Why outsource the things that matter most?

It’s time to break the external advice addiction.

Paul Hoskins
Everyhow

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Photo by Marten Bjork on Unsplash

In boardrooms and air-conditioned offices the world over, the upper echelons of private and public organisations have a secret hidden in plain sight. They are hooked on the drug of external advice. The compulsion to outsource is prodigious, and the dependency on outsiders runs deep.

For some organisations, this has become a class-A addiction. Management Consulting is a multi-billion dollar industry (an estimated $20bn market in Australia alone), with big organisations spending eye-watering sums of money as they invite the likes of McKinsey, Bain, Deloitte and Accenture to take up long-term residence.

Call the consultants
When faced with uncertainty, it’s understandable that business leaders seek out experts in the hunt for answers. Whether navigating waves of change, seas of complexity or uncharted waters, many execs are quick to place bets on external advisors over internal teams. In reality, the urge to ‘call the consultants’ is not simply a case of low confidence in internal capabilities, but an impetus to see fast results, a precaution against disruptions to the ‘business-as-usual’ machine, and a belief that external consultants have uniquely valuable perspectives by virtue of being outsiders. The value placed on consultants — perceived or otherwise — is high.

Accordingly, as businesses and governments navigate cycles of prosperity and austerity, they call upon external experts for help with every facet of organisation management; from root-cause analysis and growth strategy, to scenario planning, restructuring and digital transformation. When the consultants are brought in they provide a steady stream of insights, strategies and solutions which quickly become the lifeblood of an organisation — and an unhealthy dependency if left unchecked.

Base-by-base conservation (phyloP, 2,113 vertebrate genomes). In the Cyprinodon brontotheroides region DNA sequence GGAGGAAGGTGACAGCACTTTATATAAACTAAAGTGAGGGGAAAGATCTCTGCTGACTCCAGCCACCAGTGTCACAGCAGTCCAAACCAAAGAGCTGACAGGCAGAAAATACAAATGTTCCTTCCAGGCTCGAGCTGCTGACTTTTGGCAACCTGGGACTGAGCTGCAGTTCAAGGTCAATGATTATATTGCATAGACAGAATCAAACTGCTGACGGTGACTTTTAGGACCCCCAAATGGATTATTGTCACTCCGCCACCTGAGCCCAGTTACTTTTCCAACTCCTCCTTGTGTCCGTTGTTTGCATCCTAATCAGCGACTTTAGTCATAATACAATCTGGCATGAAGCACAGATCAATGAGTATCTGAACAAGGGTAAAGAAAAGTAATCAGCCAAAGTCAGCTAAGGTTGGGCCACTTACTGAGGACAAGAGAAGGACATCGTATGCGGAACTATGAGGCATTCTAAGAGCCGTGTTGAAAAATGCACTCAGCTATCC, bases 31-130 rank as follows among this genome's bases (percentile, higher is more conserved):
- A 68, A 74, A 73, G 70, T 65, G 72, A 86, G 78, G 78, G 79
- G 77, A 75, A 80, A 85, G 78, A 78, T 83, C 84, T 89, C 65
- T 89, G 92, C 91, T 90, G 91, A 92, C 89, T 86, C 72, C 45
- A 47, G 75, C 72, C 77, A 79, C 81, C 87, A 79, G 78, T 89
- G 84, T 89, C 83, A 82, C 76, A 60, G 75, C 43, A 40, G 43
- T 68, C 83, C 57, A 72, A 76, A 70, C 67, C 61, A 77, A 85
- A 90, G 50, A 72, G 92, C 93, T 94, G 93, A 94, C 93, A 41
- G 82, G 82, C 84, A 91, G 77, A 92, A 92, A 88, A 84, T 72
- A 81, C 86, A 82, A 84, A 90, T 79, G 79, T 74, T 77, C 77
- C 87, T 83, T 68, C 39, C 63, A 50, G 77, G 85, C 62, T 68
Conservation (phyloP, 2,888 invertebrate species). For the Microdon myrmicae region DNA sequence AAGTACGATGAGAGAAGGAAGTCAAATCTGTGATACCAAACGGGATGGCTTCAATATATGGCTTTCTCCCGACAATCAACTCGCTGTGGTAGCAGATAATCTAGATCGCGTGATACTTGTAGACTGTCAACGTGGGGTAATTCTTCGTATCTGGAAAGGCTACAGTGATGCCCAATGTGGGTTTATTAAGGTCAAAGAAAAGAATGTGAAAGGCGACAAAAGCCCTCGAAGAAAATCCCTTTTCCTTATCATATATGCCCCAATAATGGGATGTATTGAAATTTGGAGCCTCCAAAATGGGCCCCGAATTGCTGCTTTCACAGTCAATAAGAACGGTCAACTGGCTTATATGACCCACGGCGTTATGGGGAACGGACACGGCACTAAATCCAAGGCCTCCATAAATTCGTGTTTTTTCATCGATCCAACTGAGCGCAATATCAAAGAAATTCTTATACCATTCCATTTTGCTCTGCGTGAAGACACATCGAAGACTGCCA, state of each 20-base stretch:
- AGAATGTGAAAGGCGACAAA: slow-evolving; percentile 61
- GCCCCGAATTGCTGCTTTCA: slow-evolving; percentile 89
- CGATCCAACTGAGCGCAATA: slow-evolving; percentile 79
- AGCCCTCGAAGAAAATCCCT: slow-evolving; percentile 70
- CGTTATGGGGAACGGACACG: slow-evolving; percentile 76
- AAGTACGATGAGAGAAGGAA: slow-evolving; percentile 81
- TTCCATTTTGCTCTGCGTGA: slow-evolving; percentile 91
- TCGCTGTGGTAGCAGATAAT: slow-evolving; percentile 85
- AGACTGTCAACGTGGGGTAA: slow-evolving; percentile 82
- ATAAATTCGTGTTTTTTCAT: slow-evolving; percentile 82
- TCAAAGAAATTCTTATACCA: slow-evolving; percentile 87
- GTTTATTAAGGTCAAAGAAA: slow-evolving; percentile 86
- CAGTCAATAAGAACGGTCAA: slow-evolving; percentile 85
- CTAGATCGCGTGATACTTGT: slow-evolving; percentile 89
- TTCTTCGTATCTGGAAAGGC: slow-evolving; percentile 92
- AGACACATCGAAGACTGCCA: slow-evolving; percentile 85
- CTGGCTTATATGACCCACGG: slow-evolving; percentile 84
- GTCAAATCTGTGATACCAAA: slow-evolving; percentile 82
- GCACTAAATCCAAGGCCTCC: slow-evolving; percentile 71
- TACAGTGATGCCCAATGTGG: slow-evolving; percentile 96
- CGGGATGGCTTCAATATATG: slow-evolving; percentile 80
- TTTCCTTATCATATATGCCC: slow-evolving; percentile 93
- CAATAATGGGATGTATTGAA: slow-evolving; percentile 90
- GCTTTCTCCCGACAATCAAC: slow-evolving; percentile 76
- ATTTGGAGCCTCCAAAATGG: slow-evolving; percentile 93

This is not new news. It’s well over a century in the making. However, a flurry of investigative journalism in recent years suggests the hidden costs of consultant involvement can often outweigh the lauded benefits of contracting their expertise. Incendiary books such as ‘The Smartest Guys in the Room’, ‘The Big Con’ and ‘When McKinsey Comes to Town’ have set out to expose the impact of destructive practices, conflicts of interest and short-termism that sits at the heart of some of the big consulting firms. The authors have put the industry’s self-serving model under the spotlight and raised the question: how do organisations break the addiction of external advice?

Nonsense! I hear you say. Getting the experts in and outsourcing wicked problems is just the way modern business is done. In fact, it’s just good practice, right? Consultancies are packed to the gunwales with highly specialised strategic, technical and creative folk: people with a breadth of perspective and a wealth of expertise that businesses just don’t have. Access to such talent and wisdom is worth its weight in gold. Granted, consultants can be impactful, I daresay essential in some contexts. Not least when organisations need to navigate specialised technical domains such as design and technology — especially when these are not central business activities. There’s no doubt that outsiders can also bring a big injection of objectivity and brain power. External experts with clear eyes, fresh perspectives and unencumbered thinking can smash through entrenched corporate myopia. But relying on consultants to solve fundamental business challenges over the long-term is very much like taking a drug — it’s addictive, and it can have serious side effects.

Fetishised problem solving
When it comes to matters of strategy, the MO of consultants has always been to dive in and solve the problem. Take the brief, take the challenge away from the client, mine the research, reference best practice, and make emphatic recommendations. The ability to wrestle with complexity and table the ‘perfect’ solution is part of the consultant’s DNA — problem solving prowess is worn like a badge of honour. But the ‘at-arms-length’ consulting model often fails to take into account the unique needs and culture of individual companies. Consultants lack the intimate knowledge of a company’s inner workings or contextual market nuances. As a result, recommendations that look great on paper frequently fall over at implementation. What’s more, when a handful of experts take the problem away in order to go all-in on the solution, there is a big opportunity cost. The value of the journey is lost. The organisation misses the chance to build tacit knowledge, to iteratively explore possibilities, to learn by doing, and gather invaluable experience along the way.